Growing up in a house of women can have unexpected advantages. For Meredith Goldstein ’99, being raised with her sister by a single mother was great preparation for her future career. “We were three women learning to date at the same time, and we talked about anything and everything,” Goldstein recalls. “It trained me to ask questions, have difficult conversations and be a good sounding board for others.” That early education was advantageous for the journalism major who became an advice columnist, entertainment reporter, author and podcaster whose “Love Letters” advice column is a regular feature in The Boston Globe.
“All of my work has one thing in common—relationships,” Goldstein says. “I love telling stories about love. Love between friends. Love between partners. Breakups. How people meet. Being a human can be weird and uncomfortable, and I like to tell stories about people figuring out how to be human together. I’m still learning.”
Lately, her advice column has moved in an unforeseen direction. She started noticing coronavirus-related themes in the advice people were seeking almost immediately after the virus entered the U.S. “It ranged from ‘What’s going to happen to my long-distance relationship?’ to ‘My husband won’t wear a mask!’” she says. “My inbox is now full of questions from single people who are wondering whether they’ll ever date again and coupled people who are a little sick of looking at each other. People have financial anxiety. They’re scared for their kids. Some people feel guilty about what they do have. The emotions are all so complicated, and I wish I could wrap them all in a blanket. I want to comfort them without pretending I have any specific answers about how and when this will end.”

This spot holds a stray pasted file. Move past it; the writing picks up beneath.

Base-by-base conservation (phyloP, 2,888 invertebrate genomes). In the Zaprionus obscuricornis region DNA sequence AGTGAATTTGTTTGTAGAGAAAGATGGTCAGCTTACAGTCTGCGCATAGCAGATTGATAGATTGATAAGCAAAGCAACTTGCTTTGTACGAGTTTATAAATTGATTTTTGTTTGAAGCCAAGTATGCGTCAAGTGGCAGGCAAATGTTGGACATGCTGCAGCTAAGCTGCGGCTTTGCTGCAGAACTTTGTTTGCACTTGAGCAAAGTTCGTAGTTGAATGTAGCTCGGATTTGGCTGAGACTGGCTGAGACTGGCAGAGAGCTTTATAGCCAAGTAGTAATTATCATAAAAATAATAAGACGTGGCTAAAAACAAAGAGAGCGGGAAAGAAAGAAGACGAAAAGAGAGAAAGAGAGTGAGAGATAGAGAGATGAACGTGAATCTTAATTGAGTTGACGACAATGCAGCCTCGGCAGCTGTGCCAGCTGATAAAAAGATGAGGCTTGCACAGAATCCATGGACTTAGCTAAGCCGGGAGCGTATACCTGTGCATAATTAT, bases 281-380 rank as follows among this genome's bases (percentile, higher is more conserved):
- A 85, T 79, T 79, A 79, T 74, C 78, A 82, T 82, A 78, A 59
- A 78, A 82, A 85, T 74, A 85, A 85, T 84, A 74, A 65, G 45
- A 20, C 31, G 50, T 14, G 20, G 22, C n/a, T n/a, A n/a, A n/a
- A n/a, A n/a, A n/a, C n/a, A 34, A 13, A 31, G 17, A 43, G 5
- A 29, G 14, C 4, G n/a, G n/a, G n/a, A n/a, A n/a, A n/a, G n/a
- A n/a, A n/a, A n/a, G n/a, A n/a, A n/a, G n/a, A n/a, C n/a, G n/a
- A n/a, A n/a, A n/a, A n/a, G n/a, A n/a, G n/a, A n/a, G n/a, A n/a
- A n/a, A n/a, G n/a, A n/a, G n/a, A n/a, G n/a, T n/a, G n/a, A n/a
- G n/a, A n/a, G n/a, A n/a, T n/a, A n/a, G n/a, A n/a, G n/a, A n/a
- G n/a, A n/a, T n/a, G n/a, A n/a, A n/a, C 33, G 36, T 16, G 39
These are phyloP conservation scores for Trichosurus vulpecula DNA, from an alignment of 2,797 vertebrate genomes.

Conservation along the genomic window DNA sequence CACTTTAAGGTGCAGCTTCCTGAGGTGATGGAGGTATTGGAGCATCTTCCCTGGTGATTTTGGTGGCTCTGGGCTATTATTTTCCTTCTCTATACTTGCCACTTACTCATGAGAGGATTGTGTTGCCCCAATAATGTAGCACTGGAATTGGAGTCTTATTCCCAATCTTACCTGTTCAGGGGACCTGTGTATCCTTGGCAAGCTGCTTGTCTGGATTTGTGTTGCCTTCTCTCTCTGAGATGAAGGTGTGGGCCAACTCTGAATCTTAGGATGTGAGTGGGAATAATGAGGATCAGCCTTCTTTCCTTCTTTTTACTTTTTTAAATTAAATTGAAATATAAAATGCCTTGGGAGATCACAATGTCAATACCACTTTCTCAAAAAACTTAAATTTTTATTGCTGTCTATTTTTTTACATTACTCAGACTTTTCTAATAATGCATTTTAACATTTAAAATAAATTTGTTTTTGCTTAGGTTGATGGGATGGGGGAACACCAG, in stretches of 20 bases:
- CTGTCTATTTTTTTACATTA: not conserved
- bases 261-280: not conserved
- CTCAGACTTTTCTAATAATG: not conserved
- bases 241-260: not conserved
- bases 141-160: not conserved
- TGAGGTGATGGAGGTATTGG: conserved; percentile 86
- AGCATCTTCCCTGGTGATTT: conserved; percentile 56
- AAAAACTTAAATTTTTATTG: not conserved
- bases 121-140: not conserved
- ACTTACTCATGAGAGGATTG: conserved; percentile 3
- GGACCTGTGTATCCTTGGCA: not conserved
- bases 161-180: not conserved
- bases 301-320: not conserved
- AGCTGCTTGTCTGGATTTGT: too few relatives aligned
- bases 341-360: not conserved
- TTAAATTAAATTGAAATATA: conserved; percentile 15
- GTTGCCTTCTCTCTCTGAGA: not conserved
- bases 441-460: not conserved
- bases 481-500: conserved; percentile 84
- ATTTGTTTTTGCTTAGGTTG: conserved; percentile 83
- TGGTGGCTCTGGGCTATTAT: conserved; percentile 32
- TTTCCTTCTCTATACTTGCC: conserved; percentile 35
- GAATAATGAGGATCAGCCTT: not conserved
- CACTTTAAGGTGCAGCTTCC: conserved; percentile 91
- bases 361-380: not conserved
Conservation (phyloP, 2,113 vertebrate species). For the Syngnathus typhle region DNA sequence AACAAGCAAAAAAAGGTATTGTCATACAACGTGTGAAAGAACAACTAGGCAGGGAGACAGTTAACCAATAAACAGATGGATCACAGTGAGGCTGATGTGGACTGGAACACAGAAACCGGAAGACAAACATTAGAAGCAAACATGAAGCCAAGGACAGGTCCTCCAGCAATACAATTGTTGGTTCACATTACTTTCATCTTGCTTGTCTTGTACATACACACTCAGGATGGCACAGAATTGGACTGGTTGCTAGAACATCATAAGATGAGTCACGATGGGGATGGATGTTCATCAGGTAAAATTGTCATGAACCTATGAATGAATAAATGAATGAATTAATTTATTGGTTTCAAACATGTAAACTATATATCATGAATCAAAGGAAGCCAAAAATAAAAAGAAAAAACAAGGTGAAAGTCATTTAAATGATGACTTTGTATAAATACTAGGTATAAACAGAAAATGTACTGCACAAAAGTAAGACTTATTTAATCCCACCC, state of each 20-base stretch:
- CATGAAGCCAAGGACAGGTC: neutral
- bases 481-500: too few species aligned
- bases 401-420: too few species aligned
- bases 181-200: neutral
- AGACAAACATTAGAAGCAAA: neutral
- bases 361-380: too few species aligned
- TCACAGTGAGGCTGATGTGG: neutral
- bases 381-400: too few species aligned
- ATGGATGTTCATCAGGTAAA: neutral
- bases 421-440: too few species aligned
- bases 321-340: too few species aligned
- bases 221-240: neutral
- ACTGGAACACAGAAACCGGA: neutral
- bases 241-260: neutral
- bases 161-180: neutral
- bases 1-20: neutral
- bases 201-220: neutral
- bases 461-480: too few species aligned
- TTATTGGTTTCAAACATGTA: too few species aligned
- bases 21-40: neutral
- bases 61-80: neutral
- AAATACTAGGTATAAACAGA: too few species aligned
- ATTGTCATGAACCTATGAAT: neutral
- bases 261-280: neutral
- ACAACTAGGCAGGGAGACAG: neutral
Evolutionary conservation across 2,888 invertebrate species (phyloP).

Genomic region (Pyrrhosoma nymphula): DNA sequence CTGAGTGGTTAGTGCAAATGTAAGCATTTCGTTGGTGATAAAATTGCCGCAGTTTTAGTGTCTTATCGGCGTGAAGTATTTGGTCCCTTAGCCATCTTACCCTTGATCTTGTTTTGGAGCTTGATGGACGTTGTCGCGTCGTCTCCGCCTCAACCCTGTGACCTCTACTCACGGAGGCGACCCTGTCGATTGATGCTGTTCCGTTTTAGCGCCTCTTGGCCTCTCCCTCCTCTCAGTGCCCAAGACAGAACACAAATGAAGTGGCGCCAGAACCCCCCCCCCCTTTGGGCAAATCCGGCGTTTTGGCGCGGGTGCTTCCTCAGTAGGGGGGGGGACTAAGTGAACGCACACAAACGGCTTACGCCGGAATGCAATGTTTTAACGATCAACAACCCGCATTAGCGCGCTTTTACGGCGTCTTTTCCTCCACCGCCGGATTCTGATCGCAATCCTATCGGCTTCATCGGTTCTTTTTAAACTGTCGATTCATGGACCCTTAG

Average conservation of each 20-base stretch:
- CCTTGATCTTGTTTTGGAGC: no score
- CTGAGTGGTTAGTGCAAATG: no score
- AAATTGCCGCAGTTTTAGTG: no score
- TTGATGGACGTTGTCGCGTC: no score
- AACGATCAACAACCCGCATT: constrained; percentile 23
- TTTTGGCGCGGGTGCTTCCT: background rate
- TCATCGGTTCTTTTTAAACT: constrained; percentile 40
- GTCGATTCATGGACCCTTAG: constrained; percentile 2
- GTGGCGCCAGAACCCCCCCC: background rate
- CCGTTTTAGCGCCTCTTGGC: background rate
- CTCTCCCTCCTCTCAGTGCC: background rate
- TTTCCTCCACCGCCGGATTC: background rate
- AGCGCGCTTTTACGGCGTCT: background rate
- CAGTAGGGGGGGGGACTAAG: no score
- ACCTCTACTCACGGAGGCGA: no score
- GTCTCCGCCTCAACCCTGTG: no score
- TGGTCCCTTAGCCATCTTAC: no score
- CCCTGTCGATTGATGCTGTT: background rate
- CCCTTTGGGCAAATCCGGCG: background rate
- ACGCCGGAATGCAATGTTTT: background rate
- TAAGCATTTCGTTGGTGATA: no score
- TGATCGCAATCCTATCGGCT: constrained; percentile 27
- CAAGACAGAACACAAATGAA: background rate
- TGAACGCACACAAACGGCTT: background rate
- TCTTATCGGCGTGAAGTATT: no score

Goldstein was an aspiring college student in Highland, Maryland, when she set her sights on the S.I. Newhouse School of Public Communications at Syracuse University. “I knew they had an incredible journalism program, so that was where I wanted to be,” she says. “It seemed impossible for the daughter of a single mother who worked as a piano teacher, but Syracuse was very open to helping me. They figured out a way to get me there financially, which was huge.”